Spikey gossip

CELEBS can be a superficial lot. Many of them resort to plastic surgery instead of growing old gracefully. It seems this has been the fate of computer game character turned movie star Sonic the Hedgehog. According to Ford Kiernan, at any rate, who claims he met the little fella years ago. “He looked f*** all like he does now, definitely had work done,” says Ford, who adds in a warmer tone, “Really nice, easy-going hedgehog, so good luck to him.”

Tumble rumble

OUR run of kitchen implement tales continues. Moira Campbell reveals that her new tumble dryer enacted a version of the Battle of Flodden. Though in this case it was the Battle of Flood-en.

To explain why this skirmish took place, it would be necessary to quote the chronicles written by historians of kitchen combat. As we don’t have space for that we’ll instead summarise briefly by stating that a wee red light failed to light up on Moira’s tumble dryer, resulting in a watery mess on the poor woman’s floor.

“It was a real battle to clean up,” confirms Moira, who wasn’t in possession of armour and a broadsword at the time. Though she did have a trusty mop that proved more than adequate for crushing the tumble dryer rebellion.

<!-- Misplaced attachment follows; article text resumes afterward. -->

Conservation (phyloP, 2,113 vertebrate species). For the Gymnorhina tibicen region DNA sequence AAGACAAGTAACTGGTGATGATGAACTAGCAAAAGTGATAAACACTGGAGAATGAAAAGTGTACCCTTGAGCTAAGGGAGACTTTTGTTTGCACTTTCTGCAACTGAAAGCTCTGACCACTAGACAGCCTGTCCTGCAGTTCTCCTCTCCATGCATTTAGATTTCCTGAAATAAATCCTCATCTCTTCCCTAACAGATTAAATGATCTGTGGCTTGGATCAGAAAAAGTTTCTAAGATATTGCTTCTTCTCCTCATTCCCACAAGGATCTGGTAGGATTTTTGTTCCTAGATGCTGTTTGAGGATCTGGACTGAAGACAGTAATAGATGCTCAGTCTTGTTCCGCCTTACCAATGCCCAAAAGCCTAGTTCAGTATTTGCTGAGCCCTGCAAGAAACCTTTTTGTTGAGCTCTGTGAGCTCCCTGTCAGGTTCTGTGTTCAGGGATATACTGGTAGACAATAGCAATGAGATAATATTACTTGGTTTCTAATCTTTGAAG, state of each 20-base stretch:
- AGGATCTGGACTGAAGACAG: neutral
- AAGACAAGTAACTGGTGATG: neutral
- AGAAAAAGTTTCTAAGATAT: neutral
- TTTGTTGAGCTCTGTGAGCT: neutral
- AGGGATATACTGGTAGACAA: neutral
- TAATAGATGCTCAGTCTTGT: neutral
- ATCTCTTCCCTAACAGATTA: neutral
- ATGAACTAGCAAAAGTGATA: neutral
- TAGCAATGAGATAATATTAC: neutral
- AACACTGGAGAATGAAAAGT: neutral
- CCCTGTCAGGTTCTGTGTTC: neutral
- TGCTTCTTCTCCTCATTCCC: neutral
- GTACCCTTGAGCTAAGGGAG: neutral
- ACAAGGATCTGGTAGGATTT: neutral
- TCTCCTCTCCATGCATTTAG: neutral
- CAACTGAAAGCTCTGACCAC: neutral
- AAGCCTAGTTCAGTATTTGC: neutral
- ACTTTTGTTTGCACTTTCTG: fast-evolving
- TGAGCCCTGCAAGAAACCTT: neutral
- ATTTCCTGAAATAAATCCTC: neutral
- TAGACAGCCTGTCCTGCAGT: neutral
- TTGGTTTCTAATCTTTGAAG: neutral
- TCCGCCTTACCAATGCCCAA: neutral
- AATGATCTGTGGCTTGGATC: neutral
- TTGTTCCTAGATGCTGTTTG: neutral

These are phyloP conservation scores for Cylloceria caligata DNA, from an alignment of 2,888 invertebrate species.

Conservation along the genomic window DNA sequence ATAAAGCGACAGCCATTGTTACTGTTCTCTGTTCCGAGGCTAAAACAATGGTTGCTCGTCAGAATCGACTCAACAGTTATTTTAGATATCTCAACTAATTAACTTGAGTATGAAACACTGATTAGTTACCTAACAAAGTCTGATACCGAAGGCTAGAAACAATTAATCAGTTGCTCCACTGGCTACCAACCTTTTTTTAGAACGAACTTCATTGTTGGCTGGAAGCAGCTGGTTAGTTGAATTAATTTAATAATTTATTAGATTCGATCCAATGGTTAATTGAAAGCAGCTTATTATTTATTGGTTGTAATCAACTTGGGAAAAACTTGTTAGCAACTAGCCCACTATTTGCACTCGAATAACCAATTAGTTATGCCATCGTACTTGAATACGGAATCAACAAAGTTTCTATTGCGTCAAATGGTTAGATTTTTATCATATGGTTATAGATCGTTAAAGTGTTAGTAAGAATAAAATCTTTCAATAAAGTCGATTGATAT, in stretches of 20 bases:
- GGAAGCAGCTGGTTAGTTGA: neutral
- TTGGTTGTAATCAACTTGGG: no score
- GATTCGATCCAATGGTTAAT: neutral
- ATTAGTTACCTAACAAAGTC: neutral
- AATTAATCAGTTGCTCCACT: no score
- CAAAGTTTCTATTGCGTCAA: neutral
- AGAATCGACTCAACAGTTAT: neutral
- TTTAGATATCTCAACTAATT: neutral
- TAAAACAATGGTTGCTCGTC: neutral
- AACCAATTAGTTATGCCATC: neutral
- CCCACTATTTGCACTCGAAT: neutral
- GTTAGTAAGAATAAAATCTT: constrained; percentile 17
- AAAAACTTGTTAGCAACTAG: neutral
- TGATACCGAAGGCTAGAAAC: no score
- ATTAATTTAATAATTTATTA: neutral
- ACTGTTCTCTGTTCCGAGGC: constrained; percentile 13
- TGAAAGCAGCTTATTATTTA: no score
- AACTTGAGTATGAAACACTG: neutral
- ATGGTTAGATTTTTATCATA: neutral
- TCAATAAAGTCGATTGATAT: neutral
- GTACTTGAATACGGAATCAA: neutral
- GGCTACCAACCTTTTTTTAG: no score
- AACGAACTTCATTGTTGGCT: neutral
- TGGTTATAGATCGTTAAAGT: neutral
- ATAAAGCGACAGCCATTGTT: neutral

What the Heck

THERE’S been a fracas on social media, where an English sausage making company called Heck are getting pelters from patriotic Scots. Heck’s crime? They’ve started making square sausages which they call the Fair and Square, or the squasage. One critic of the meaty treat puts it best when she shrieks: “They’re trying to steal oor Lorne!”

For some reason, the current editor of the Diary is particularly disturbed by this form of cultural appropriation.

Heck, meanwhile, deny all allegations of theft and state that it’s a tribute sausage, created out of a deep admiration for Scotland’s sophisticated and timeless cuisine.

The Scots, however, are not backing down, with one social media warrior snorting: “I’m a vegan, and even I’m appalled.”

Toilet humour

NEWS reaches the Diary that an armed gang in Hong Kong have stolen hundreds of toilet rolls. Before we even have time to say “Tut-tut” in a serious manner, Frank Bendoris gets in touch to enquire if the police have described it as a bog-standard robbery. (The Diary would rather not make light of any form of criminality, of course. We just hope the police will soon flush out the culprits.)

Linked in

ANOTHER possible name for the proposed bridge linking Scotland and Ireland. “It surely has to be Celtic Connection,” says Brian Duffy.

Dog gone

OUR recent tale about a pooch reminds Duncan Miller of the man who bought a dog from a blacksmith. As soon as he got the mutt home, it made a bolt for the door.

Read more: Supermac in Scotland, 1959 and 1963